Why these 2 young beekeepers say business is sweet

·3 min read
Denver Nelson, left, and Cale Nelson say they share the work of taking care of the bees and harvesting the honey, with a little help from their dad.  (Brittany Spencer/CBC - image credit)
Denver Nelson, left, and Cale Nelson say they share the work of taking care of the bees and harvesting the honey, with a little help from their dad. (Brittany Spencer/CBC - image credit)

If you're driving through Montague, P.E.I., you might already be familiar with one farm stand that's creating a lot of buzz.

Cale and Denver Nelson — or the "Bee Boys" as they've come to be known — started beekeeping as a hobby four years ago, with the help of their dad.

"It was kind of scary because you don't really know much about beekeeping," Denver said. "When bees are coming at you it's, like, freaky, almost."

But, Denver said they did their research and quickly got the hang of things. And now, they've turned that family hobby into a business.

"They were making a lot of honey, so we decided to make a business out of it," said Cale.

C and D's Honey/Facebook
C and D's Honey/Facebook

C and D's Honey opened for business shortly after Denver, 13, Cale, 11, and their parents started beekeeping. Cale said they began by selling honey at the end of their driveway and about a year ago their dad built them a honey shack, which they finished with a black and yellow paint job.

"Last year we sold it at a market by the waterfront in Charlottetown and we went to Bogside [Brewing], and it was good there," Cale said. "Now we're branching out in the Charlottetown Mall."

Cale and Denver said they tend to their hives between early spring and fall, harvesting the honey twice per season. They now have 21 hives, each one home to about 50,000 bees.

Brittany Spencer/CBC
Brittany Spencer/CBC

They have their own protective suits they wear when harvesting the honey or tending to the bees, but Denver said they've still had their fair share of stings. They've also learned to use smoke to help calm the bees while handling the hives.

He said the frames are then taken out of the hives, placed in an extractor and spun until the honey comes out.

Then it's time to put it in jars, add the labels and take them to the honey shack or farmers' markets to sell.

"I think it's pretty cool, myself, because it's your own product in a store that people, the public goes to and they can just see that," he said. "People say it's really good and they'd buy it again."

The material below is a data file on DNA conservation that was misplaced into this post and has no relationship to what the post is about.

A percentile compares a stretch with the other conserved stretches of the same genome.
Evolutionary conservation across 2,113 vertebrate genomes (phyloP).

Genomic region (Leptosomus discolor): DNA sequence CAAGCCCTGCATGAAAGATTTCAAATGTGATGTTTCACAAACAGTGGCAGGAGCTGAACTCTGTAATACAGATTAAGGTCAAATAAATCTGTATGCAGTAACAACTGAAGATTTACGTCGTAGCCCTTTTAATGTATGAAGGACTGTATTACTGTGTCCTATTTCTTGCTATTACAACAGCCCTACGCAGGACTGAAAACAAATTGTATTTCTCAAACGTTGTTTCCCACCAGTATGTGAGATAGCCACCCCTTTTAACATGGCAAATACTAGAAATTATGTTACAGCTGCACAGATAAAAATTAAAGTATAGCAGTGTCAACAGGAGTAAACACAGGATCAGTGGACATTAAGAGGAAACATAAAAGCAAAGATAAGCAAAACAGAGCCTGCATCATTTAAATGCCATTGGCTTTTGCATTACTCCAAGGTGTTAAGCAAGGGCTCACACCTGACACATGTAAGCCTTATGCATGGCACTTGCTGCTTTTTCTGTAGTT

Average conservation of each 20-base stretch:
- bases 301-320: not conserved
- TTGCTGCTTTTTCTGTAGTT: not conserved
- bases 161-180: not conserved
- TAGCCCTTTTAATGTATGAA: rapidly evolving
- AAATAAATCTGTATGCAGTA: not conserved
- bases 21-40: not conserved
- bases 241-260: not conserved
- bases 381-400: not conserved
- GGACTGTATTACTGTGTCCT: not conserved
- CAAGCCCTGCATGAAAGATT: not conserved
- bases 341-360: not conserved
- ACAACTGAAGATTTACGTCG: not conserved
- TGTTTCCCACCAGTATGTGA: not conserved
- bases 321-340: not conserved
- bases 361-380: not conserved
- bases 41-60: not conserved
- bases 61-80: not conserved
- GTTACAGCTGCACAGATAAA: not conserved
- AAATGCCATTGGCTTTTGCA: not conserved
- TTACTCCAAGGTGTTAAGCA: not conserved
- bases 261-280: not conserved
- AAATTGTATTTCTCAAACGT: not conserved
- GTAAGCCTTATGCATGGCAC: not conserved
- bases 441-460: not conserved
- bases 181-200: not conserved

Helping pollinators thrive

Cale and Denver started their business through the Young Millionaires Program, which offers young entrepreneurs training, mentoring and funding to start a business.

Their dad, Jeff Nelson, said he and his wife thought beekeeping and selling their honey would be a good opportunity to teach them some important life skills. He said watching their business grow has made them very proud.

"They're doing really well with it," he said.

Brittany Spencer/CBC
Brittany Spencer/CBC

"They go to a couple farmers' markets and when people come to the house they're talking to people about bees and there's a lot of people around who know them as the Bee Boys."

Cale said bees are also important contributors to a healthy environment and he hopes his business is helping them pollinate and thrive on P.E.I.

"If we didn't have bees we wouldn't have, like, any pollination in the flowers," he said.

'You get to work with your family'

Cale and Denver said they've also started making and selling candles from the beeswax they harvest from their hives, which they will be selling along with their honey at the Branching Out Island Artisan Market in the Charlottetown Mall until Christmas.

They said they also sell their products through social media and always keep the honey shack stocked for people who want to stop in and pay them a visit.

Brittany Spencer/CBC
Brittany Spencer/CBC

Denver said he and Cale share all the work, but get a little help from their dad.

"I'd say it's pretty fun because you get to work with your family and it's just helping hands and you just share everything," said Denver.

Asked what advice they have for young people looking to start a business, Cale has a suggestion.

"They should ask their dad to get bees because it's pretty fun," he said.

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